Ann Coulter
Ann Coulter, pictured August 27, 2016 at The Comedy Central Roast of Rob Lowe, the conservative author and commentator revealed she was targeted through texts from a Delta employee. Getty Images

Ann Coulter shared a text exchange from an unidentified flight attendant to Twitter Tuesday, ostensibly revealing that the conservative figure was targeted by Delta Air Lines. Coulter went on to warn fellow Republicans to avoid the airline altogether.

"BEWARE OF @DELTA REPUBLICANS. Texts from a flight attendant: It was political. @Delta still won't give a reason," she wrote in a tweet.

The claim follows a series of tweets in which Coulter spoke in opposition of Delta following Saturday's incident, during which she was allegedly forced to give up her preferred seat on a flight. Delta reportedly removed the conservative author from her seat on Delta flight 2852 from New York's LaGuardia Airport to West Palm Beach for an unknown reason.

Read: Ann Coulter Continues To Tweet Against Delta Airlines: Twitter Asks Her To 'Get Over It'

In the text exchange, the flight attendant claimed that "someone noticed her [Coulter], and just wanted to be a jerk and make her flight miserable."

The flight attendant, who asserted that they belonged to a secret Facebook group of airline employees, claimed members were "hating on Ann." However, group members reportedly "acknowledged it was a Delta employee who targeted Ann on purpose."

Coulter's tweet received backlash from Twitter users, including Chad Stowell, Growth Officer at

"A) This is a fake screenshot. B) If it is real so what?" he responded. "You said the free market should decide, no protections, remember?"

Delta Air Lines has not commented on Coulter's text message reveal. They issued an apology on their website Sunday, claiming they were "sorry that [Coulter] did not receive the seat she reserved and paid for." However, they also went on to castigate Coulter's treatment of its employees as well as other airline customers, specifically the woman who was given Coulter's seat.

"More importantly, we are disappointed that the customer has chosen to publicly attack our employees and other customers by posting derogatory and slanderous comments and photos in social media," they added. "Her actions are unnecessary and unacceptable. Each of our employees is charged with treating each other as well as our customers with dignity and respect. And we hold each other accountable when that does not happen."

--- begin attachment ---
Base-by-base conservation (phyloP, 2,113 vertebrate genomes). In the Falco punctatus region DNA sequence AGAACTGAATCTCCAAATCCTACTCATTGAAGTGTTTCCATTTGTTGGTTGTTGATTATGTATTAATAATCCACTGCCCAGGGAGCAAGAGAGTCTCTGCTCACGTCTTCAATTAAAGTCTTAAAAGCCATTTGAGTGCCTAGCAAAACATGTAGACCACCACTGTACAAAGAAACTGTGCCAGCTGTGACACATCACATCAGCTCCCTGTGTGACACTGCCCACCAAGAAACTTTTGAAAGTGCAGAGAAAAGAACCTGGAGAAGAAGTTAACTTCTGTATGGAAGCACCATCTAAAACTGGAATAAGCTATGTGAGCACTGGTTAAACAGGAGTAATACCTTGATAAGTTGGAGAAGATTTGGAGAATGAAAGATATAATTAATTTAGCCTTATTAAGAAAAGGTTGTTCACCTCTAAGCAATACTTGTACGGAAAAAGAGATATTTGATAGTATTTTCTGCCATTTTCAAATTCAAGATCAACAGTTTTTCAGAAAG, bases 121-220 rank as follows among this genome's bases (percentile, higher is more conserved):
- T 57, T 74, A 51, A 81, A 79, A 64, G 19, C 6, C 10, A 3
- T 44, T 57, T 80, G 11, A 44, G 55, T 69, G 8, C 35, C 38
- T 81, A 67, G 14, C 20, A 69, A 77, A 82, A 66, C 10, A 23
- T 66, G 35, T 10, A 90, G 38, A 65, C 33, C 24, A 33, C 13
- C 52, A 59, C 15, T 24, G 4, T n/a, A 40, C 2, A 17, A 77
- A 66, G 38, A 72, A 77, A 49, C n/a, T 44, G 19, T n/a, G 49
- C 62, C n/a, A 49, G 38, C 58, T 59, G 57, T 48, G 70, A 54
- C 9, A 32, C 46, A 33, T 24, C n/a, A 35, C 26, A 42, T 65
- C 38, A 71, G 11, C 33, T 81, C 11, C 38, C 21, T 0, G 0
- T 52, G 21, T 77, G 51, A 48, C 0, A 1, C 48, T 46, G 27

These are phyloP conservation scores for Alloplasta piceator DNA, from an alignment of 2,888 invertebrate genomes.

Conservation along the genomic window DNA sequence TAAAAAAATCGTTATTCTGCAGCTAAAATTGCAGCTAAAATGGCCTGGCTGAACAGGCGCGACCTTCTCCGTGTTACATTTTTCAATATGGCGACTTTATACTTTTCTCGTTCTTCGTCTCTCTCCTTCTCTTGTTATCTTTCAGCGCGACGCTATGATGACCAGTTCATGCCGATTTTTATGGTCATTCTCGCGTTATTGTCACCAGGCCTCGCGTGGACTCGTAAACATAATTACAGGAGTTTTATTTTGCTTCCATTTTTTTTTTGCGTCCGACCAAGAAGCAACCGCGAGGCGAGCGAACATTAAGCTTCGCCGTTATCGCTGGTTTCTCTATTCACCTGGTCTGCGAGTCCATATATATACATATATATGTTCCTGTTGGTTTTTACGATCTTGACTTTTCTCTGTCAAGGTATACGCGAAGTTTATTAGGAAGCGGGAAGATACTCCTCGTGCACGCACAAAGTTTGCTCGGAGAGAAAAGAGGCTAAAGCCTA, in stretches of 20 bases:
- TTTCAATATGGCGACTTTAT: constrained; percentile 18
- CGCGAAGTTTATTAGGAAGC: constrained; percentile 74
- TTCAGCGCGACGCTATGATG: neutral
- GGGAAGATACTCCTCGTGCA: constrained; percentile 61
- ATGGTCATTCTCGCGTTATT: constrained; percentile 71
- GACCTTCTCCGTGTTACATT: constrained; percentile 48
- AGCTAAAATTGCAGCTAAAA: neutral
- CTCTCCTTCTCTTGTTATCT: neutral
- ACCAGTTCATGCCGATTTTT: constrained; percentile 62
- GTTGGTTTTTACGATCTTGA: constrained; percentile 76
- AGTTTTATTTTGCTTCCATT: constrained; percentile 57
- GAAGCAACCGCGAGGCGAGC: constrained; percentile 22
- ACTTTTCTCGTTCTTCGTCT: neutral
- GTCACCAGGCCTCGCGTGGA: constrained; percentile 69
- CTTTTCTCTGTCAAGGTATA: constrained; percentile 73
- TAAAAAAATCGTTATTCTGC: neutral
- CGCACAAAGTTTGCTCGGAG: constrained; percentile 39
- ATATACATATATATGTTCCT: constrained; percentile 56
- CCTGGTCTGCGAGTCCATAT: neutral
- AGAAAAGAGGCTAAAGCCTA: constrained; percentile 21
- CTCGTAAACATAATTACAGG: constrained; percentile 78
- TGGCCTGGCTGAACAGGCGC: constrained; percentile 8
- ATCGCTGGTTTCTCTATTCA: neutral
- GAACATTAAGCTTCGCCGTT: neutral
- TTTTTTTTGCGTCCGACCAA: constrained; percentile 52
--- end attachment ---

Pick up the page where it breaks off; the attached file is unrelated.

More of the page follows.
Coulter, who criticized Delta through a series of tweets moments after receiving the boot from the flight Saturday, continued to troll the airline in a Twitter rampage leading up to Tuesday's text message reveal.

Read: Delta Reacts To Ann Coulter’s Criticism, Twitter Supports Airline

The war against Delta began when Coulter was asked to give up her pre-booked seat Saturday, which reportedly accommodated extra leg room for an additional $30. The political analyst tweeted her frustration over her replacement, writing that "if it was so important for the dachshund-legged woman to take my seat, she should have BOOKED THE SEAT IN ADVANCE. Like I did."

Coulter also took a picture of the woman who took her seat, adding, "@Delta didn’t give my extra room seat to an air marshall or tall person."

Several Twitter users took issue with Coulter's comments, with some users making reference to her "white privilege." One user wrote: "If you say 'White privilege' into a mirror 3 times Ann Coulter appears behind you and tells you to move because she needs the leg room.'"

Documentarian Jeremy Newberger referenced Coulter's refund, claiming that "Delta should have charged Ann Coulter $30 more to check her white privilege."

"Captain America: Civil War" star Chris Evans also tweeted at Coulter Monday. "I totally get it," he wrote. "It costs me 75k to brush my teeth. I must pre-select a brush, investigate types of paste, and periodically spit bulls—."

Coulter's frustration is understandable, but the Delta Air Lines website reiterates that there are circumstances where there's an "occasional need to change another individual's pre-assigned seat, with bulkhead seats being particularly subject to reassignment." Changes can be arranged to accommodate individuals with disabilities, for example.

Follow me on Twitter @dory_jackson